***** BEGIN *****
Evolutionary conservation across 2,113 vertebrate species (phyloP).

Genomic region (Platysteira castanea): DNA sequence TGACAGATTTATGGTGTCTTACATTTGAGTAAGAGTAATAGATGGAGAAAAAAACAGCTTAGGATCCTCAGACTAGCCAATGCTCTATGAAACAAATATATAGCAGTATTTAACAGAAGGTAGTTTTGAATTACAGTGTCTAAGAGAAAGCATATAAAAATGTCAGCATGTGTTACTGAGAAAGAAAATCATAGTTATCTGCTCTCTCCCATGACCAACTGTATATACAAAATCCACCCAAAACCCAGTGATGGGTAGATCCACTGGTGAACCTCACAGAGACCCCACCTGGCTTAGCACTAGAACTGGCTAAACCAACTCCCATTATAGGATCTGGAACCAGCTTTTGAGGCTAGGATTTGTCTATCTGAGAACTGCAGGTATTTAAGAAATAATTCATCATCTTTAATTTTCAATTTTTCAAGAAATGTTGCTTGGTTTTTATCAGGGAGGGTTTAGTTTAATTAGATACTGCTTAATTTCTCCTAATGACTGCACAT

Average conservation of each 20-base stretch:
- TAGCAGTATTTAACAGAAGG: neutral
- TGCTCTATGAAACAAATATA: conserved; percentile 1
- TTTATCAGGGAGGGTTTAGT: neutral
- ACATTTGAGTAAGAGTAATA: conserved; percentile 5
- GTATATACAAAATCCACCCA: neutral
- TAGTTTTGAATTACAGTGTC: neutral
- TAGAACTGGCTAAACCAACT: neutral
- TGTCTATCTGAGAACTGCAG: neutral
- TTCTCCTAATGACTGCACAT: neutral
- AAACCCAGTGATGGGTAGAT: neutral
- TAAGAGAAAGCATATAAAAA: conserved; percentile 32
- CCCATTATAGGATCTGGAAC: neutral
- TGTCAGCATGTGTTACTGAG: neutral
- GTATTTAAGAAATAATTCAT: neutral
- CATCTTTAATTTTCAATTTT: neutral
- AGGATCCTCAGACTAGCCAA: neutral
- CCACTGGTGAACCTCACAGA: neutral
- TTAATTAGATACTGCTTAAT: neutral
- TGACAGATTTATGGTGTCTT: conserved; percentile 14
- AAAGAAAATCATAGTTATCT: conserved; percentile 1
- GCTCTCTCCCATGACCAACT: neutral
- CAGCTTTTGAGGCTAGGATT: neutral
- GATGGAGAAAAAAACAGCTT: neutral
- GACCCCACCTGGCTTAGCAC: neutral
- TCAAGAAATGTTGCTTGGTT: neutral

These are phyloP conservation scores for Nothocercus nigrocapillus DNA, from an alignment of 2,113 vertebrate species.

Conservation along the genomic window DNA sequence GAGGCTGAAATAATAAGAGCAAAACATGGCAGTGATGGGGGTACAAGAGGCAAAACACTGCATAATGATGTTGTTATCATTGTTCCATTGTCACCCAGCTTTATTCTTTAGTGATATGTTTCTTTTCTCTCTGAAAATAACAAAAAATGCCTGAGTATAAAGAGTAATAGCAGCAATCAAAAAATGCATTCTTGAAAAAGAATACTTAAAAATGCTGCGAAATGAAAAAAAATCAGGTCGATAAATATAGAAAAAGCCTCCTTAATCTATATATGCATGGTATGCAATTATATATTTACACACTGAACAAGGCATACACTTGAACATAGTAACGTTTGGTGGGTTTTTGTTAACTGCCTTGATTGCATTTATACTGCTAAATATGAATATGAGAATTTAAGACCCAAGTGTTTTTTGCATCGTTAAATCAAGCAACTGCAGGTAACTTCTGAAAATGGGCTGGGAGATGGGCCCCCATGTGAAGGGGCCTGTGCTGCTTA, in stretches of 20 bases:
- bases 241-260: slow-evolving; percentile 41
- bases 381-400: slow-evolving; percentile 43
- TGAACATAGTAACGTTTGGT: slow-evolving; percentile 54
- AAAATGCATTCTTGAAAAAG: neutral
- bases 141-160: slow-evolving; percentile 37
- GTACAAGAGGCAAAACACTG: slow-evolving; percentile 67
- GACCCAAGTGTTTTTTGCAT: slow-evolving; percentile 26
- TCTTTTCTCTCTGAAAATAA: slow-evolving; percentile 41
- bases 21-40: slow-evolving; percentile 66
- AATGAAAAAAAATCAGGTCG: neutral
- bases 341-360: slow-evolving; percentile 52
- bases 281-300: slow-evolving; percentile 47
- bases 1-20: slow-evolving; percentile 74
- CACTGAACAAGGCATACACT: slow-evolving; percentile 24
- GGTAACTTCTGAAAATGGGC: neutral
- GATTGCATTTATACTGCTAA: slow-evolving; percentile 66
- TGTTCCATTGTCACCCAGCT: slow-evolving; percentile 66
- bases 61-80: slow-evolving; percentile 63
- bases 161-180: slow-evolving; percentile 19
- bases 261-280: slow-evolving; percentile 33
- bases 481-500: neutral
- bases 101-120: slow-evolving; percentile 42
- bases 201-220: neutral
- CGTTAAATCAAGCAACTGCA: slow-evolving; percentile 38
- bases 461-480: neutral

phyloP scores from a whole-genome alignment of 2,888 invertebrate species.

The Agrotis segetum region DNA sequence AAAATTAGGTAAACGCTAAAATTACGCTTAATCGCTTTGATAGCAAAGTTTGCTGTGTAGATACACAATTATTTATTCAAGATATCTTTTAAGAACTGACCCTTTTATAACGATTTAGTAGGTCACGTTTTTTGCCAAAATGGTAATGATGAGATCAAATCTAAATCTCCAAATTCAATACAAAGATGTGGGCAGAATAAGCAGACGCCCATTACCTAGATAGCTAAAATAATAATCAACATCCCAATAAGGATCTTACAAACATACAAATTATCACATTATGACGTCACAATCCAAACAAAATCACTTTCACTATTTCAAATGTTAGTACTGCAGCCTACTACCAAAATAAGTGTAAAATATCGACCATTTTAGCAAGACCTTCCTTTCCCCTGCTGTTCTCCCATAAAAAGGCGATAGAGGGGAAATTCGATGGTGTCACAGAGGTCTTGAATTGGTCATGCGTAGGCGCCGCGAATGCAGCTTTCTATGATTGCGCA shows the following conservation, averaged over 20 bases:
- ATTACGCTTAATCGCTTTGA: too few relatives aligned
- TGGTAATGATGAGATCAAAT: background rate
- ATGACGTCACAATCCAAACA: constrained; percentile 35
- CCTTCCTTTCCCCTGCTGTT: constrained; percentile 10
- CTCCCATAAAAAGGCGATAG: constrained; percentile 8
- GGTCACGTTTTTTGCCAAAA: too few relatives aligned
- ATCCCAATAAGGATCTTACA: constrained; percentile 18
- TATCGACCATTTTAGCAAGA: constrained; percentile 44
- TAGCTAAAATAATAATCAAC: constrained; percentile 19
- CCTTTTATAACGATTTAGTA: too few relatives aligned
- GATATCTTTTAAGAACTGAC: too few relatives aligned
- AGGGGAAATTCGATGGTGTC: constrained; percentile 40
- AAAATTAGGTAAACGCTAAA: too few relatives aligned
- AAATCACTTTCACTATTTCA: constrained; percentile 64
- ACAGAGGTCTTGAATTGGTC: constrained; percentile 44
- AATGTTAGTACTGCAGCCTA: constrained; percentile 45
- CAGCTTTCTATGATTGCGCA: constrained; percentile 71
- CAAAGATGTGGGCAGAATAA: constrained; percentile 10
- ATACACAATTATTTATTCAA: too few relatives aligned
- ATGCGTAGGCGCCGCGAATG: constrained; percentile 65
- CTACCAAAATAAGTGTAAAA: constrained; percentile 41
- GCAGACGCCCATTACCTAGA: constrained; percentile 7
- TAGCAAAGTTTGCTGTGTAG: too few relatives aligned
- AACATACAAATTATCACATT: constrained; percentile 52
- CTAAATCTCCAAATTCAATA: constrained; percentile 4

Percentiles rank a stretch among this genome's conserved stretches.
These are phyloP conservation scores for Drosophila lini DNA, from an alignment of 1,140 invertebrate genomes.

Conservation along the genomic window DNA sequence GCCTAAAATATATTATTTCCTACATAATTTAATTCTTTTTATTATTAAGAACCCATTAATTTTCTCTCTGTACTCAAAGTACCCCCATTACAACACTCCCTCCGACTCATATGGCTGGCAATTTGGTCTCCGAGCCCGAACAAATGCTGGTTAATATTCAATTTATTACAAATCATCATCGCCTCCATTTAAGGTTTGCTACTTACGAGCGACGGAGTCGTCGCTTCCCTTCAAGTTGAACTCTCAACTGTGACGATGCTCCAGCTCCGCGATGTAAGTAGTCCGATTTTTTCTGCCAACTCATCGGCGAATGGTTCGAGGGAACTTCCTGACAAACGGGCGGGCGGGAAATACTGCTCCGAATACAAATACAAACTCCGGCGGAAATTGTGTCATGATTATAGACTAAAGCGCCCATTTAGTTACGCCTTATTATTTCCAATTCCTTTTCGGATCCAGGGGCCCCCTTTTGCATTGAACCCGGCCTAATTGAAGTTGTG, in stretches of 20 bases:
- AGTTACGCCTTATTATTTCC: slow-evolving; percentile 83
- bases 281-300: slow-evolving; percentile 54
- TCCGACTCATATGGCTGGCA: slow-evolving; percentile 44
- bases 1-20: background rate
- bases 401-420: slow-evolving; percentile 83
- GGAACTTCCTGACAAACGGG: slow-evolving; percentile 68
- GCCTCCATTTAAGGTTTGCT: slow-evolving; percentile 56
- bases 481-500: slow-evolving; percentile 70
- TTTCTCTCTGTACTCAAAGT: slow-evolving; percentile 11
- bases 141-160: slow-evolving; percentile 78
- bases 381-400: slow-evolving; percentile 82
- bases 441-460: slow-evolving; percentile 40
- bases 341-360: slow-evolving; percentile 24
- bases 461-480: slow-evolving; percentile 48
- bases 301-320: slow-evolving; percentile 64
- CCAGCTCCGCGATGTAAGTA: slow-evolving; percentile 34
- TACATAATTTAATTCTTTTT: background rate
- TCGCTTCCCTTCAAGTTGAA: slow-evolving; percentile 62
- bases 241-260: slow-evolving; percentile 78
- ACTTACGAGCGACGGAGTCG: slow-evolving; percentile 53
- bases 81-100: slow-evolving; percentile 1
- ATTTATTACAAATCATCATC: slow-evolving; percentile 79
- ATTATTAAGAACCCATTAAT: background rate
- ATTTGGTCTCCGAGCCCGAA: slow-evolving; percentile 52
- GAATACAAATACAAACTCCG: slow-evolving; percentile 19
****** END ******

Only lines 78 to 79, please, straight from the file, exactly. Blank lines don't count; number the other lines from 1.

- CTACCAAAATAAGTGTAAAA: constrained; percentile 41
- GCAGACGCCCATTACCTAGA: constrained; percentile 7